Parenthetical comments and footnotes are signs of a lazy writer. You should avoid such devices both saying and not saying. Instead, make your choice to say it or not say it.
Parenthetical comments are appropriate only when the style dictates the express need to both say and not say something, such as the year in an APA style citation.
Aside from citation styles, there are infrequently applications for parenthetical comments in mathematical writing when a short consequence might help the reader understand a theorem's hypotheses. I'll provide some borderline examples, apologies for the mathematics :
If an involution σ fixes only finitely many elements in G,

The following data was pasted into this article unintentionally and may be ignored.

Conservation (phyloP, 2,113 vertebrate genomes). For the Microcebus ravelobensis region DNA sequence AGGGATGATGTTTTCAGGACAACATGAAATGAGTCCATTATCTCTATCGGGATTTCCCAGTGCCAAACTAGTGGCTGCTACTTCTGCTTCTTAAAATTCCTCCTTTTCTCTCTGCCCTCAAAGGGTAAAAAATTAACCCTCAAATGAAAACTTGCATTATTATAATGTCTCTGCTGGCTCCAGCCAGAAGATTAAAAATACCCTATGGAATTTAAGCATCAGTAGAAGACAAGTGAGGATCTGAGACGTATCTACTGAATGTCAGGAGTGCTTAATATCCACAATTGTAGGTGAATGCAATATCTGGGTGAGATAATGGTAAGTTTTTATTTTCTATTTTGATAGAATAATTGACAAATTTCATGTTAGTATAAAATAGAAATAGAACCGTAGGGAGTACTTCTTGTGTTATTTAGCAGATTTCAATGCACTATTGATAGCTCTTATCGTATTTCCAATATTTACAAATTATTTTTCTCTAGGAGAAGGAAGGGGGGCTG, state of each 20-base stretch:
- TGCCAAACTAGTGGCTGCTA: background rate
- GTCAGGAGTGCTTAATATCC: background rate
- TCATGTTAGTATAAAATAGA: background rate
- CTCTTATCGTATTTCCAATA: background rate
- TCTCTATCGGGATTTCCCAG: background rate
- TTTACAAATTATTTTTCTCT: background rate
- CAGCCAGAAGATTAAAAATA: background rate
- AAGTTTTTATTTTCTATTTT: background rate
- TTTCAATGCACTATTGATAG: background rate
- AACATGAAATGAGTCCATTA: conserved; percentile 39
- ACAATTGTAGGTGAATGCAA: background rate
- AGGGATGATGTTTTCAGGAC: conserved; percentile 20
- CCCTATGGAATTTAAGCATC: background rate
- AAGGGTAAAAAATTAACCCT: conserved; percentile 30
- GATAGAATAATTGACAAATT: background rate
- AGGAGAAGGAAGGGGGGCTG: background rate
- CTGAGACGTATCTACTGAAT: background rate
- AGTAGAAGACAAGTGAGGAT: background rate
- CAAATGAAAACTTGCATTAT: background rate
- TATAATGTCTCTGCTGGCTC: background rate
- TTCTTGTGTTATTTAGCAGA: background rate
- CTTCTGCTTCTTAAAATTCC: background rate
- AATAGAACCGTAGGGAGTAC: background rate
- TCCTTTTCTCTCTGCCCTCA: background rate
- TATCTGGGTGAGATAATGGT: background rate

then G has a definable (abelian) normal subgroup inverted by σ
and of finite index in G.
I've placed abelian into parentheses here because the reader probably knows that any subgroup inverted by an involution is abelian, but probably I should simply say abelian without the parentheses because superfluous consequences are perfectly fine.
For any sufficiently large (odd) prime ...
I'd consider this wrong because any reader knows that 2 is the only even prime, but this is the correct flavor for the usage.
Let G be an (infinite) simply group of finite Morley rank
Let G be an (infinite) simply group of finite Morley rank of odd type
The first is definitely wrong because finite groups have finite Morley rank, meaning that infinite is not a conclusion but a necessary hypothesis. The second is correct because infinite is a consequence of odd type, but I'd omit infinite entirely when writing for specialists.
It is clear that if such a comment required too many words in parentheses, then a sentence like "Recall that ..." would be more appropriate.